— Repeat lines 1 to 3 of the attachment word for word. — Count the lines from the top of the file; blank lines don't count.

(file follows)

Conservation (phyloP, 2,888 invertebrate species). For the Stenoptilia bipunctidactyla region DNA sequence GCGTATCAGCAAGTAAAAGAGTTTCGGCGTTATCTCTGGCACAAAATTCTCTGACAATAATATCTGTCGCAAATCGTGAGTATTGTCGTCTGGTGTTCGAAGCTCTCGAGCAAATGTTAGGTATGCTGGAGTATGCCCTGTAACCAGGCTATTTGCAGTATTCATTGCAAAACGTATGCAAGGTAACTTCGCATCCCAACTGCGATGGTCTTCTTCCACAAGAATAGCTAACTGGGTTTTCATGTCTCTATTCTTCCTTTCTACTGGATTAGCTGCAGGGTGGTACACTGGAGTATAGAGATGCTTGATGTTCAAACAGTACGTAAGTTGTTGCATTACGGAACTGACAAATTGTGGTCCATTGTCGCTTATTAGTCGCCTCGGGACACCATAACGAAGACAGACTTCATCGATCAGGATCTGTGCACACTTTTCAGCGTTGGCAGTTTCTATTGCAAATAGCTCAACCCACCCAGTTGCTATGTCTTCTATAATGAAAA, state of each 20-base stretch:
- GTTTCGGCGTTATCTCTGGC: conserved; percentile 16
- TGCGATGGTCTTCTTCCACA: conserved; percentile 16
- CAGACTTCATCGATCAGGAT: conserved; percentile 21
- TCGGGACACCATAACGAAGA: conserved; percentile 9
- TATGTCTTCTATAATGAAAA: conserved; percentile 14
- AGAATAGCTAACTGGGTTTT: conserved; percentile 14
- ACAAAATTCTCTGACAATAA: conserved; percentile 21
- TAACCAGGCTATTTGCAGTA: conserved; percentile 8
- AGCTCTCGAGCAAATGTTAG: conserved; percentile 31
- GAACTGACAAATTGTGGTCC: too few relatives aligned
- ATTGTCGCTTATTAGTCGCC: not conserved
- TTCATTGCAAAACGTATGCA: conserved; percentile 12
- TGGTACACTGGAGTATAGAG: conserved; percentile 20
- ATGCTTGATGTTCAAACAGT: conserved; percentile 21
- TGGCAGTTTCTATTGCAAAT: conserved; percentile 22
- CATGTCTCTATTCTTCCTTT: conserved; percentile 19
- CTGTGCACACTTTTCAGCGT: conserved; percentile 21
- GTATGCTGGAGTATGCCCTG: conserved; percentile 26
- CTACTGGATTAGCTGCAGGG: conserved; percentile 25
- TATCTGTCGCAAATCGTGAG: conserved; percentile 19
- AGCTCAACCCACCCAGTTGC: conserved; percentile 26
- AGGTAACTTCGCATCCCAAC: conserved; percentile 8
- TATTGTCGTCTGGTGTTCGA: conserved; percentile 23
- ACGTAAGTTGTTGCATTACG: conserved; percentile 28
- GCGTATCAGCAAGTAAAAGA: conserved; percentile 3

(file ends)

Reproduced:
Conservation (phyloP, 2,888 invertebrate species). For the Stenoptilia bipunctidactyla region DNA sequence GCGTATCAGCAAGTAAAAGAGTTTCGGCGTTATCTCTGGCACAAAATTCTCTGACAATAATATCTGTCGCAAATCGTGAGTATTGTCGTCTGGTGTTCGAAGCTCTCGAGCAAATGTTAGGTATGCTGGAGTATGCCCTGTAACCAGGCTATTTGCAGTATTCATTGCAAAACGTATGCAAGGTAACTTCGCATCCCAACTGCGATGGTCTTCTTCCACAAGAATAGCTAACTGGGTTTTCATGTCTCTATTCTTCCTTTCTACTGGATTAGCTGCAGGGTGGTACACTGGAGTATAGAGATGCTTGATGTTCAAACAGTACGTAAGTTGTTGCATTACGGAACTGACAAATTGTGGTCCATTGTCGCTTATTAGTCGCCTCGGGACACCATAACGAAGACAGACTTCATCGATCAGGATCTGTGCACACTTTTCAGCGTTGGCAGTTTCTATTGCAAATAGCTCAACCCACCCAGTTGCTATGTCTTCTATAATGAAAA, state of each 20-base stretch:
- GTTTCGGCGTTATCTCTGGC: conserved; percentile 16
- TGCGATGGTCTTCTTCCACA: conserved; percentile 16